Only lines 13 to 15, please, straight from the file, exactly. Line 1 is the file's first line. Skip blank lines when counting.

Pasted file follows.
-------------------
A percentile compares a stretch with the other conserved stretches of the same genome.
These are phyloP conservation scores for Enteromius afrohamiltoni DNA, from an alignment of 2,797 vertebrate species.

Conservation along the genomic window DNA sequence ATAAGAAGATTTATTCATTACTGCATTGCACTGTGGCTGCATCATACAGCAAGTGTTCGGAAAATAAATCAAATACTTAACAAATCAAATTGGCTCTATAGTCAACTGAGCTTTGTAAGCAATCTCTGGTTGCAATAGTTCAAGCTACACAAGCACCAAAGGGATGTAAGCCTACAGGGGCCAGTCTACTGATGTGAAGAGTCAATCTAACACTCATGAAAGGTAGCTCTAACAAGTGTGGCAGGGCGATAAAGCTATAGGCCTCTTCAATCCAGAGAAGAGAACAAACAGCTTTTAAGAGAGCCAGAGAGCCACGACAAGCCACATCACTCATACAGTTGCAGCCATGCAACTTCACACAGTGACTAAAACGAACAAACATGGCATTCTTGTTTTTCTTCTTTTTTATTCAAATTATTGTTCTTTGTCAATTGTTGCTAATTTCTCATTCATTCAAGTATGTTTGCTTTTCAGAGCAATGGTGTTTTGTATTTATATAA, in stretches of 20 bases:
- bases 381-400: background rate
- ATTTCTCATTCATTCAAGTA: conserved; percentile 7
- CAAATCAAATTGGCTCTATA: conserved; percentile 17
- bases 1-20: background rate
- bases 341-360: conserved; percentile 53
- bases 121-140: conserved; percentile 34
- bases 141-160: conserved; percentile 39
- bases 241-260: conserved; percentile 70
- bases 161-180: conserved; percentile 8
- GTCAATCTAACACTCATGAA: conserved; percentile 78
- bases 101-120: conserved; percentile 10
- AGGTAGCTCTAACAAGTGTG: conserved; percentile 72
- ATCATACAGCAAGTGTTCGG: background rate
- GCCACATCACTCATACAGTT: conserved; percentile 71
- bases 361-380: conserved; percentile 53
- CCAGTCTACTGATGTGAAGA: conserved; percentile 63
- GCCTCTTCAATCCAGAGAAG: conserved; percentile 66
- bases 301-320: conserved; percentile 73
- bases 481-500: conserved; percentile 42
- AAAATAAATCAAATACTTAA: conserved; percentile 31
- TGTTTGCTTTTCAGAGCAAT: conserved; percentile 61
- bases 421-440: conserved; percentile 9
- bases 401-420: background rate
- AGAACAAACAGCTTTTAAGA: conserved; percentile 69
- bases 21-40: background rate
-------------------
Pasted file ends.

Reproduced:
- GTCAATCTAACACTCATGAA: conserved; percentile 78
- bases 101-120: conserved; percentile 10
- AGGTAGCTCTAACAAGTGTG: conserved; percentile 72